Of course, this is easier said than done. Even if Oxford is an opportunity to access the education that some people have had all of their lives and thus infinitely redress the balance for yourself, there is still the worry that the path to this will be one of living in an ivory tower for three years, where students come from the same intimidating social background and where perhaps the infamous university experience must be sacrificed for hours spent studying away in a library. However, the conception of Oxford as such a homogenous place is a story that was true twenty, thirty, forty years ago but one that gets less and less true with every new admissions cycle. Over my three years here, I have seen societies for religious and cultural events and identities, feminist and LBGTQ+ societies and campaigns for students from non-traditional backgrounds for Oxbridge blossom and grow exponentially. Far from shying away from applying, this is the time to give it a go and perhaps be part of leading these pioneering changes. As for the Oxbridge workload, perhaps the greatest reassurance I can offer is that this article on the two-year anniversary of my first one was actually meant to be written for the one-year anniversary. Procrastination is alive and well here and if anything, somewhat a tradition.
Perhaps my favourite thing about Oxford is that it is a place where eccentricity thrives. As my undergraduate years draw to a close, I’ve tried several times to look back on my own vivid experience and condense it into a reassuring but succinct response whenever questions of fitting in and workload inevitably come up in visits to schools – my old one and others – and tours around college for potential applicants. Somehow, the answer always comes out in a garbled mixture of praise for the education that has served me so well, the friends I have made and experiences I’ve collected and passion with which pretty much anything of interest is approached here. To apply here can be one of the most daunting parts of a school career, but once here, most of these fears – fears that are probably on the minds of all freshers at universities up and down the country to some extent – are proven to be baseless. And once here, this is a university its students fall in love with for its freedom to learn exactly how it suits the individual involved; for the flexibility of societies to be as ambitious as they want to in their activities as long as they can pull it off, and for the streets and punts and pubs of the city that a thousand years of students before have made, in some small way, their own.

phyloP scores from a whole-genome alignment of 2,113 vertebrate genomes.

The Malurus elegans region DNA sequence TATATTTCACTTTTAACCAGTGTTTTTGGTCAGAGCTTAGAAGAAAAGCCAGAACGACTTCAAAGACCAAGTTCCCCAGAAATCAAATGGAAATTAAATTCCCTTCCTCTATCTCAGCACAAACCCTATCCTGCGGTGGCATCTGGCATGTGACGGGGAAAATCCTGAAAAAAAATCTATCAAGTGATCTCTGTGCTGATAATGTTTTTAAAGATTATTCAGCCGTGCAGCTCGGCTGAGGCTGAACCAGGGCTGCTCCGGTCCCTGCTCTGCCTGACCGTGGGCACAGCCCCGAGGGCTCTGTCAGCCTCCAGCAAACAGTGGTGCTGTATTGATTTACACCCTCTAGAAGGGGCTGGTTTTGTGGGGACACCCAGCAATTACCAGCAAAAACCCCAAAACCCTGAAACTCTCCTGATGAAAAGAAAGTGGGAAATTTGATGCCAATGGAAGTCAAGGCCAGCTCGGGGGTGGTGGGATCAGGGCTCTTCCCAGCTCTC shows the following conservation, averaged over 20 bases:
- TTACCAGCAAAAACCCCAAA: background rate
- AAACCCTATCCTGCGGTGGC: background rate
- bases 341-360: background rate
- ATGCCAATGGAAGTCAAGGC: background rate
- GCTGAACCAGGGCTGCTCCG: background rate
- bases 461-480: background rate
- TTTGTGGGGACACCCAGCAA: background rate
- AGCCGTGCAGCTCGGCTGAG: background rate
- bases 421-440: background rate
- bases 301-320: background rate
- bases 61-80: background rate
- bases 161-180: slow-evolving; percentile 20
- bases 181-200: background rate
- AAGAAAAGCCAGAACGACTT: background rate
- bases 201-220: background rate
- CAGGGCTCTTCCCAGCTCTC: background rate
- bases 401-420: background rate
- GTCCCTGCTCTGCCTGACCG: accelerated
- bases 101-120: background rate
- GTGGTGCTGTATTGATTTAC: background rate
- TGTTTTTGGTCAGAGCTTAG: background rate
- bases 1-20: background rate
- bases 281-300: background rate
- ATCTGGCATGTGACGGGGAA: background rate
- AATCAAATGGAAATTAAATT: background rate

By Damayanti Chatterjee (3rd Year PPE Student - from Herschel Grammar School, Slough)